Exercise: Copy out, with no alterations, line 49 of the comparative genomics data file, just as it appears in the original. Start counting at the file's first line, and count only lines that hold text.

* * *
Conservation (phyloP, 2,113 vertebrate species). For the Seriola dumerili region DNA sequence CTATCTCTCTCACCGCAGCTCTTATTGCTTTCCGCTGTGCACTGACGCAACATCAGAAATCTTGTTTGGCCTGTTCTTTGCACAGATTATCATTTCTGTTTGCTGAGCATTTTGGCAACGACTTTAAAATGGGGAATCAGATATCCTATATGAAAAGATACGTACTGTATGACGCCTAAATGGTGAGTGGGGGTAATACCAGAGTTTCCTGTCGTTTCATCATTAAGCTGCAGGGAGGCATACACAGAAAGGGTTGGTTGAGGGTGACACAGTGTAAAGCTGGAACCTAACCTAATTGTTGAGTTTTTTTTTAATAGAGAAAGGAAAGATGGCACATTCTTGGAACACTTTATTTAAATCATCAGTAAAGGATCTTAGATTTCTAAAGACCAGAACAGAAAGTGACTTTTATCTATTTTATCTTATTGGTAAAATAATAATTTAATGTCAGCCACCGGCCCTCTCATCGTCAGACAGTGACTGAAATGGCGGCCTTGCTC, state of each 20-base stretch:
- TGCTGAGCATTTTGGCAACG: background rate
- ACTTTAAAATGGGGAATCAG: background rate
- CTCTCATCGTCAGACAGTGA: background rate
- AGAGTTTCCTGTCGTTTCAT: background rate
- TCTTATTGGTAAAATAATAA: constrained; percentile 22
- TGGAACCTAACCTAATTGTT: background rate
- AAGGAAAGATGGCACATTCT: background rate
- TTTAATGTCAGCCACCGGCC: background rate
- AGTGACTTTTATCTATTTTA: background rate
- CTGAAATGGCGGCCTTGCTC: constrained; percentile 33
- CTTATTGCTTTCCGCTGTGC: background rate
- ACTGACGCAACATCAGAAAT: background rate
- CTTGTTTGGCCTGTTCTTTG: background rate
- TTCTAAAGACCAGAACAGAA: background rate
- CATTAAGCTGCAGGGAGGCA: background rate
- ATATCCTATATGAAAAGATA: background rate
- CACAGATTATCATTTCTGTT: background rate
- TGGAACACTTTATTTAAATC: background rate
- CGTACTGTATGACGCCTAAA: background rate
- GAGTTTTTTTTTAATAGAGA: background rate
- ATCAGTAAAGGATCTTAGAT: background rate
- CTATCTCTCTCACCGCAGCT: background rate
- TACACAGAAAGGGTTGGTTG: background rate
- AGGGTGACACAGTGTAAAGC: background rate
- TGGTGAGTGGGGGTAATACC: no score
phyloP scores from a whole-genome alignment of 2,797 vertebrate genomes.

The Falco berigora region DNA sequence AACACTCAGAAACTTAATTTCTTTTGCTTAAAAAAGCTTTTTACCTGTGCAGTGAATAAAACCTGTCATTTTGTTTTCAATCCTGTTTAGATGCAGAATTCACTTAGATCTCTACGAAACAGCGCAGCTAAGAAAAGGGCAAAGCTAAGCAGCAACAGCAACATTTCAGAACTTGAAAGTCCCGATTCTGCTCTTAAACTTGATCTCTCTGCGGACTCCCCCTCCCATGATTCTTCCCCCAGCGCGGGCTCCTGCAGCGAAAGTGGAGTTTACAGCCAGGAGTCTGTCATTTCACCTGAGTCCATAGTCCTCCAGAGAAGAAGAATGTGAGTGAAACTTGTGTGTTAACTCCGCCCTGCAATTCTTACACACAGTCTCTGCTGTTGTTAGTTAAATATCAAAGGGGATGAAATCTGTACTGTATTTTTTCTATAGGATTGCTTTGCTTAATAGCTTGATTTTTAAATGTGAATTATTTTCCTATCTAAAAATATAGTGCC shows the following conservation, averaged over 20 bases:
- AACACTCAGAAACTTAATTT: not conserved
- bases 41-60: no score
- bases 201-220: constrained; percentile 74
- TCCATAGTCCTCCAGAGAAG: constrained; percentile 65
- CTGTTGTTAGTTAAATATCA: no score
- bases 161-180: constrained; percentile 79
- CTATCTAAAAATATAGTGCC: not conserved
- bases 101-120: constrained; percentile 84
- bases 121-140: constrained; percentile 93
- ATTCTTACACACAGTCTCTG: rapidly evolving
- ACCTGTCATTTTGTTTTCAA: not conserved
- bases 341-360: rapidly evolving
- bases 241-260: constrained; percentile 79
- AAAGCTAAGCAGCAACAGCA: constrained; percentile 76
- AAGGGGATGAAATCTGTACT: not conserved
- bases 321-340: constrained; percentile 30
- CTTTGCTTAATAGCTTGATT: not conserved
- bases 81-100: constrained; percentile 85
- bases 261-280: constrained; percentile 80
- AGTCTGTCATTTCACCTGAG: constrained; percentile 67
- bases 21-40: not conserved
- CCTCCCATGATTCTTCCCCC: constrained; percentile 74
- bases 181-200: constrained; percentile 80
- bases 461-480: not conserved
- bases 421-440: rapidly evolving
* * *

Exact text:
- bases 21-40: not conserved